Ofwat backs water industry competition
Households and businesses should be able to choose their water and sewerage supplier in the same way they do their gas, electricity or telephone provider, the water industry's watchdog has recommended.
Ofwat said the change could promote innovation, efficiency and lower prices, as well as minimising the adverse impact of the industry on the environment.
The change should be introduced step-by-step, starting with business customers, to allow competition to “prove itself”, the watchdog said.
Ofwat’s Review of Competition in the Water and Sewerage Industries: Part II, also recommended a number of organisational and legal changes that it believes will be necessary.
Business customers with very high water use – more than 50 megalitres a year – are already eligible to switch providers but this only affects about 2,000 companies.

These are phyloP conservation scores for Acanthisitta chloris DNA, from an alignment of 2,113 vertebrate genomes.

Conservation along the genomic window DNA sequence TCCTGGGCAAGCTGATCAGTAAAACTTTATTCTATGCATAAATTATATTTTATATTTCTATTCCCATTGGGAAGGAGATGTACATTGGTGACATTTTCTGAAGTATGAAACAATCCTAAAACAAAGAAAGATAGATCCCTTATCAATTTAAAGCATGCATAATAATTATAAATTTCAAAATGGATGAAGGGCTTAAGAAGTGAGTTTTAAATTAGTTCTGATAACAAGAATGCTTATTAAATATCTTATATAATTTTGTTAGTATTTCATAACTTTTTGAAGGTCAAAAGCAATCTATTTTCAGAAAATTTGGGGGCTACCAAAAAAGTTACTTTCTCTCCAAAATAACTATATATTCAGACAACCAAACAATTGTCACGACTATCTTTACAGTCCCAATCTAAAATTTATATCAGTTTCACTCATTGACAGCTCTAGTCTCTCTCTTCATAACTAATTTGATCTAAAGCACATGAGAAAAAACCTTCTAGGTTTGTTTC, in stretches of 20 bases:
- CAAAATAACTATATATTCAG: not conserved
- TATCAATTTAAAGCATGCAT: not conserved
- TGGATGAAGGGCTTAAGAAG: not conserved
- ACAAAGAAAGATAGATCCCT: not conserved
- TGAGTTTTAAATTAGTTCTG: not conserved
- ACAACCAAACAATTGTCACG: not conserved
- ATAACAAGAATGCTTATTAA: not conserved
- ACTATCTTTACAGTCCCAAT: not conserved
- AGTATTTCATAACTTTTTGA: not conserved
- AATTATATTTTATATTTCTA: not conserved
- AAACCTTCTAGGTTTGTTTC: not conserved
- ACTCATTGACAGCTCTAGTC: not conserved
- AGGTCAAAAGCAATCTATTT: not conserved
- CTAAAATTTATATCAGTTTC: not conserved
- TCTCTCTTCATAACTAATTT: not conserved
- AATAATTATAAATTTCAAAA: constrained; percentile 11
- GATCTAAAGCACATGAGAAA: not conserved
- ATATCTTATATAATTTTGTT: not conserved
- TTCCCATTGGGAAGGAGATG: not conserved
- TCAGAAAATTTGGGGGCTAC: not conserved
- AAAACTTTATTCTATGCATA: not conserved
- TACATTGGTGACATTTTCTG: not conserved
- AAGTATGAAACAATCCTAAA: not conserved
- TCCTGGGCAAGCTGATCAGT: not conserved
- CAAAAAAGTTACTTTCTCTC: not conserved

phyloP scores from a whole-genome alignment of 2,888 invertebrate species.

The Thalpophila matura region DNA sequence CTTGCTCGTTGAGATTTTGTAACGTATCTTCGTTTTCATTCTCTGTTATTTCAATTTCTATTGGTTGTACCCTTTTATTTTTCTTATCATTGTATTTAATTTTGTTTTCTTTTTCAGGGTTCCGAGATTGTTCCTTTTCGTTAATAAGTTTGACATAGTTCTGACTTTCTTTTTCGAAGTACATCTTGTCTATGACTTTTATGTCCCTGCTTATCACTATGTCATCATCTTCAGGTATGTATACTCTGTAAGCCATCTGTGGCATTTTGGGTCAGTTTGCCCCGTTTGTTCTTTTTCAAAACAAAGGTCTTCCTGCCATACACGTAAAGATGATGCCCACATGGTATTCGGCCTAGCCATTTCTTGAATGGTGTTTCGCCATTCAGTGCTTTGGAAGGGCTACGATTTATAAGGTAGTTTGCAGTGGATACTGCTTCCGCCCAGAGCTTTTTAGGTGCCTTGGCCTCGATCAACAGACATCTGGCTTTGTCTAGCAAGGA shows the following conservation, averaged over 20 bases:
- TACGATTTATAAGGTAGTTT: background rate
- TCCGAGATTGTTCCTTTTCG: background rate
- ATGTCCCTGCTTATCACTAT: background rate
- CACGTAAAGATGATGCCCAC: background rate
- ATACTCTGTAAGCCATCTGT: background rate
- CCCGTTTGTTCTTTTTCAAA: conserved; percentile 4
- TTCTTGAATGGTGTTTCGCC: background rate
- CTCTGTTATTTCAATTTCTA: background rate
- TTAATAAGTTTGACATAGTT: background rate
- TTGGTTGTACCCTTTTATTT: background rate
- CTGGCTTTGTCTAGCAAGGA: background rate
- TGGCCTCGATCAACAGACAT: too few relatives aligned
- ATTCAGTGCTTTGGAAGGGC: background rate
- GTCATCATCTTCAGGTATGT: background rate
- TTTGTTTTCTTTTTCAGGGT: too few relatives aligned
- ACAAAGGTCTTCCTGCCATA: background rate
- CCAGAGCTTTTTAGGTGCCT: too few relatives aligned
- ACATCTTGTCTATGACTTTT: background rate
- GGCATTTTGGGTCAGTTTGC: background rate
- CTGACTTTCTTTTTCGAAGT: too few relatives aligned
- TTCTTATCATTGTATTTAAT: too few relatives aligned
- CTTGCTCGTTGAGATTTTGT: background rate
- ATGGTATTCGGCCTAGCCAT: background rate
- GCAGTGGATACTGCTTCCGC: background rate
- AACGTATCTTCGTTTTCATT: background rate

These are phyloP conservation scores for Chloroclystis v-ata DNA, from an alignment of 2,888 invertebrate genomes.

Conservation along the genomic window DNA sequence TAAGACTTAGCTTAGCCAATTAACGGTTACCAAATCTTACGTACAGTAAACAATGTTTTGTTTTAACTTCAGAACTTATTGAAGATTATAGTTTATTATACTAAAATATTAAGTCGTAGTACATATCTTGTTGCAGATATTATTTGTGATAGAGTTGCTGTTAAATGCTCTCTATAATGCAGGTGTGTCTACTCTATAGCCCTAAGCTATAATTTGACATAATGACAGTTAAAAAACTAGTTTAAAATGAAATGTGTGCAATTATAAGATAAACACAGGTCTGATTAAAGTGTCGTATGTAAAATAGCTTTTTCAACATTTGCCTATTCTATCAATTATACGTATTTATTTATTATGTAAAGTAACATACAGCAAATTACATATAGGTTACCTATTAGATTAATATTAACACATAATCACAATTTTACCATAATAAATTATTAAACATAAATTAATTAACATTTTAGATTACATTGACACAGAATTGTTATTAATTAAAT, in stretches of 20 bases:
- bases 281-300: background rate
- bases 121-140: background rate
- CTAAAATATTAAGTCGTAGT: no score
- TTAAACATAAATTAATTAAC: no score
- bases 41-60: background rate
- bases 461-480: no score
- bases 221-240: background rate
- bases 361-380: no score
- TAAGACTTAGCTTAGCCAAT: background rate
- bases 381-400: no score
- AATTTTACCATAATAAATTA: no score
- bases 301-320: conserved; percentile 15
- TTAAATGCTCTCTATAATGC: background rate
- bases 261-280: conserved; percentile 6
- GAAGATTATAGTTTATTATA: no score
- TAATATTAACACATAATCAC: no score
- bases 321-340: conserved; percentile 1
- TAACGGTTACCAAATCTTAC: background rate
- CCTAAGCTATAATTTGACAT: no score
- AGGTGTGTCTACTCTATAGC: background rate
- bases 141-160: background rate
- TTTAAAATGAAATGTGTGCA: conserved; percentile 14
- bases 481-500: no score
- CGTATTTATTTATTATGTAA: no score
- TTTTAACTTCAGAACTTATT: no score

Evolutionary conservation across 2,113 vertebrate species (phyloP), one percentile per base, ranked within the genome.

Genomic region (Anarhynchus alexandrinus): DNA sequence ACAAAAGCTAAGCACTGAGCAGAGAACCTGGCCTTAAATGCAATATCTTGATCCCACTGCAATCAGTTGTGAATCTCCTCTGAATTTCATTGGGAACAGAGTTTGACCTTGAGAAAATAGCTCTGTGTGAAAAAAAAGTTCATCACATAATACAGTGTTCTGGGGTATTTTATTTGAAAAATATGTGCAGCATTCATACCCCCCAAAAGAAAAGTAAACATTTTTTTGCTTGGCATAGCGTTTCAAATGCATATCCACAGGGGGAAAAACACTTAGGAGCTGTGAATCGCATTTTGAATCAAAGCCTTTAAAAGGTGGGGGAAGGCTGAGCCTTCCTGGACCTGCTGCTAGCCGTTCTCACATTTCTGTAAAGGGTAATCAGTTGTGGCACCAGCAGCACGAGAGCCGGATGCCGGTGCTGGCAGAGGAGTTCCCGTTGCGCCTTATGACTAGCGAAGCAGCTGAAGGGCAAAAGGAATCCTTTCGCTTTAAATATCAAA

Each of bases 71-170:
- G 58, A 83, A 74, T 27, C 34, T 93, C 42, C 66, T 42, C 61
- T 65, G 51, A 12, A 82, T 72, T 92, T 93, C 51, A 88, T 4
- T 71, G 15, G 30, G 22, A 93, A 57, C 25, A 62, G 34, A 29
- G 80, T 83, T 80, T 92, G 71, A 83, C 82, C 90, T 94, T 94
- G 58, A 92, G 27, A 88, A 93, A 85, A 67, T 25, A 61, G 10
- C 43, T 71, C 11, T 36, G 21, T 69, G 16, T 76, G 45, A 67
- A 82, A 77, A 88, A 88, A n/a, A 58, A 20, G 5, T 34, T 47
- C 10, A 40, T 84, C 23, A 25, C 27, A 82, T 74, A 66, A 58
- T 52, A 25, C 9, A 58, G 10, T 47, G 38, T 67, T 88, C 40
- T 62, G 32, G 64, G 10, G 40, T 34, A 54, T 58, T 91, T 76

Ofwat chief executive Regina Finn said: “”We propose that more of the market is opened progressively, starting with all business customers.
“In time households could be able to choose their water supplier, when the market is ready and safeguards are in place.
“Competition will drive benefits such as greater responsiveness to customers’ needs, innovative approaches to adapting to climate change and downward pressure on costs.
“Competition can also help respond to the environmental challenge of water scarcity, which the Government highlighted in its water strategy.”
The recommendation was welcomed by the Water Industry Commission for Scotland (WICS), which oversaw the opening up of competition to business customers and public sector bodies in Scotland on April 1.
CEO Alan Sutherland said: “Competition was long overdue and we are leading the world by being the first country to introduce competition to its water sector.
“For us, the launch on 1 April meant the end of ‘one size fits all’ water provision.”
The Consumer Council for Water backed the recommendation and said it would be working with Ofwat to research domestic customers’ views and needs.
Sir James Perowne, chair of CCWater central and eastern, said: “We have been pushing for Ofwat and the government to widen competition and are pleased that they are now looking at making changes to the system.”
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